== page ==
Shared bikes and scooters become popular.
Here’s the crypt: tombs of the eminent personalities interred who shaped France’s national identity.
Amongst them, there are:
Voltaire (Writer, philosopher 1694 – 1778)
Rousseau (Writer, philosopher 1712 – 1778)
Victor Hugo (Poet, novelist, dramatist 1802 – 1885)
Alexandre Dumas père (Novelist, dramatist 1802 – 1870)
Emile Zola (Novelist, journalist 1840 – 1902)
Marie Curie (Chemist 1867 – 1934)
Simone Veil (Politician, lawyer 1927 – 2017)
Antoine de Saint-Exupéry (Writer, poet, journalist, aviator 1900 – 1944)
Alexandre Dumas père, Victor Hugo and Emile Zola were rested in the same room.
Simone Veil pushed forward two notable laws. The first, passed on 4 December 1974, facilitated access to contraception, the second, passed on 17 January 1975, legalized abortion in France.
As Antoine de Saint Exupery dramatically vanished without a trace in a fly mission, he was not interred, but has a plaque in the principal level of Pantheon. We all know his “Le Petit Prince”.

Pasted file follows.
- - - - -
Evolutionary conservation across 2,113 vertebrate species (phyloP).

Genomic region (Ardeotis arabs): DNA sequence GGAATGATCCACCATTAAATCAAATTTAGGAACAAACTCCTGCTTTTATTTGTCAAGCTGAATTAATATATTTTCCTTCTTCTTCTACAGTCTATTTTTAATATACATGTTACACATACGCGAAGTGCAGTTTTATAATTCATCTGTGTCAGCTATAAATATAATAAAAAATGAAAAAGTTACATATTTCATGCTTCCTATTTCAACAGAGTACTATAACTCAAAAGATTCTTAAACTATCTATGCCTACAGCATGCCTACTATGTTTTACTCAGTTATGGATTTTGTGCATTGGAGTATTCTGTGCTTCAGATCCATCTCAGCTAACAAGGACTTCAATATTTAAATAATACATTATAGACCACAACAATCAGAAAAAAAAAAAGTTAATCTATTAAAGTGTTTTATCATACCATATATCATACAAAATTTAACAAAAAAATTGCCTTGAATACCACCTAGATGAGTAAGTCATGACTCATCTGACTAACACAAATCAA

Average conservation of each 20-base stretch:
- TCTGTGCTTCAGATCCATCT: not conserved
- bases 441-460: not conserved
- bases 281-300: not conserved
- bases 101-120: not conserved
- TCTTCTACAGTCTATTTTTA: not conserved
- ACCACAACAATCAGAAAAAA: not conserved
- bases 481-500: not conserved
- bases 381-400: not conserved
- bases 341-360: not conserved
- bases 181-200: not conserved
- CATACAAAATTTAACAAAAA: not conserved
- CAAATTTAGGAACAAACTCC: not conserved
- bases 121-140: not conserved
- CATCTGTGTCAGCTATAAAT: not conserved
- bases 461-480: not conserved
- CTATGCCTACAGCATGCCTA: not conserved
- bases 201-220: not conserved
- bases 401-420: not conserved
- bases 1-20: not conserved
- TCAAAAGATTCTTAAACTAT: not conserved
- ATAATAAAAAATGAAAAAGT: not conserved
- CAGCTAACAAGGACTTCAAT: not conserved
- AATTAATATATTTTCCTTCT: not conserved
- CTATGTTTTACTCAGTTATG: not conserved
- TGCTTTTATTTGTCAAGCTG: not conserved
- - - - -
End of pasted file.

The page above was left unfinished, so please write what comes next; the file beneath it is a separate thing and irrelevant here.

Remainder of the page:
The aviator and writer Antoine de Saint-Exupéry was honored December 13, 2016, at the Pantheon, where a commemorative plaque is dedicated to the author who disappeared in the crash of his plane in the Mediterranean Sea, July 31, 1944. In the presence Ministers of Defense and Culture, it was also an opportunity to celebrate the 70th anniversary of the French edition of the “Little Prince”, the most widely read and translated French literary work in the world after the Bible.
The Panthéon is a building in the Latin Quarter in Paris. It was originally built as a church dedicated to St. Genevieve and to house the reliquary châsse containing her relics but, after many changes, now functions as a secular mausoleum containing the remains of distinguished French citizens.
Here’s the principal level, decorated with paintings on canvas marouflé illustrating the life of Saint Geneviève and the epic story of the beginnings of both Christianity and the monarchy in France.
The Foucault’s pendulum first installed inside Panthéon in 1851 and removed then reinstalled in 1995, this device demonstrated the Earth’s rotation.